Intellectual Growth: The New Employee Retention Tool
Messmer, Max, The National Public Accountant
You've implemented casual dress days, an open-door management policy and flexible work hours to enhance your employee retention. But have you taken a careful look at your commitment to provide your staff opportunities for intellectual growth? Increasingly, professionals are basing their decision to remain with a firm on whether they are able to continue learning through assignments that challenge their creativity.
By supporting intellectual growth, you contribute to a more stable workforce and enhance your firm's bottom line. Employees stimulated by interesting work and the ability to continue building their skills are more likely to be satisfied and remain with your organization long-term. In addition, staff members who are passionate about what they're learning typically transfer this enthusiasm to their jobs. Their heightened creativity often results in innovative ideas and winning initiatives that benefit the entire organization.
Research shows that many businesses already recognize the value in providing intellectual growth opportunities. In a survey commissioned by our company, 89 percent of executives polled said they believe employers are more proactively promoting creativity among staff than they were five years ago.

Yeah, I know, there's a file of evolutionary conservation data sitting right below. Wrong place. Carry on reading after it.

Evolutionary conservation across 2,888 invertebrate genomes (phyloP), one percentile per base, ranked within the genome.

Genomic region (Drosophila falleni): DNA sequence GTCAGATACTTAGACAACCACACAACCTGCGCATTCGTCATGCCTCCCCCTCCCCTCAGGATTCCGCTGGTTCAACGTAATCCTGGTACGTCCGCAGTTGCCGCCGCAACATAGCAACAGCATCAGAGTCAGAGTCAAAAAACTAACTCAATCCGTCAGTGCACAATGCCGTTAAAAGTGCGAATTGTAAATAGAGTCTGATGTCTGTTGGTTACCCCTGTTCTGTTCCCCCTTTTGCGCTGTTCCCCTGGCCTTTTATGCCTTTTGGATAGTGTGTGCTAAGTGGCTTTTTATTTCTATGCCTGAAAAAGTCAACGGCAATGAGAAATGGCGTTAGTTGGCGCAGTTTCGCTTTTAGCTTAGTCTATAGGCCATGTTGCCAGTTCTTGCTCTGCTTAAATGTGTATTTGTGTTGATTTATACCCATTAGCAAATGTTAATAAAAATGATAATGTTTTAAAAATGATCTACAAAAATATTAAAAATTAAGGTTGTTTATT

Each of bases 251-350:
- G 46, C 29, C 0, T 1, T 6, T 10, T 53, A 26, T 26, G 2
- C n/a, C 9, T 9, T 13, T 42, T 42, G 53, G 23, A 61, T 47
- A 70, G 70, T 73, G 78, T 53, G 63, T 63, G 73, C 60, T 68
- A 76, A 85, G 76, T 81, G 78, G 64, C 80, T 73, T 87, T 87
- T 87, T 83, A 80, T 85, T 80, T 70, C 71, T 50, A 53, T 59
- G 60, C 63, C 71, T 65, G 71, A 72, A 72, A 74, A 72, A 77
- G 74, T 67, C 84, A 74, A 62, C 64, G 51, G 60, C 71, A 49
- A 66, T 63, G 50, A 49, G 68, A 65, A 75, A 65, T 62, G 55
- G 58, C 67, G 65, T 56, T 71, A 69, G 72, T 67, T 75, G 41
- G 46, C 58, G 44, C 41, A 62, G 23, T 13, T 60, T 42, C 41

At progressive accounting firms, intellectual growth encompasses much more than on-the-job training or improving an employee's financial knowledge. It includes a strong commitment to helping staff achieve both short- and long-term career goals. Employees are given increased responsibilities and assigned to projects that enhance key skills, such as leadership, analytical and communication abilities. A successful effort also requires a strong partnership with senior management to ensure learning is a top priority throughout the organization.
The following suggestions can help you develop an effective intellectual growth platform at your firm:
* Welcome innovation
Today's accounting professionals seek environments in which new ideas and approaches are encouraged and rewarded. By allowing experimentation and prudent risk-taking, you not only address individuals' needs to apply their creativity, but also allow your firm to better adapt to changing times and markets.
It's also important to invite staff to brainstorming sessions whenever special projects, challenges or accelerated deadlines arise. Let them know that you're open to suggestions and that, if well thought out, their proposals stand a realistic chance of being implemented. Make it clear that you will support their good ideas when presented to senior management. Once an employee makes a recommendation, it's critical not only to act on it when practical, but also to allow that individual to develop a solution if there are problems with the initial proposal. …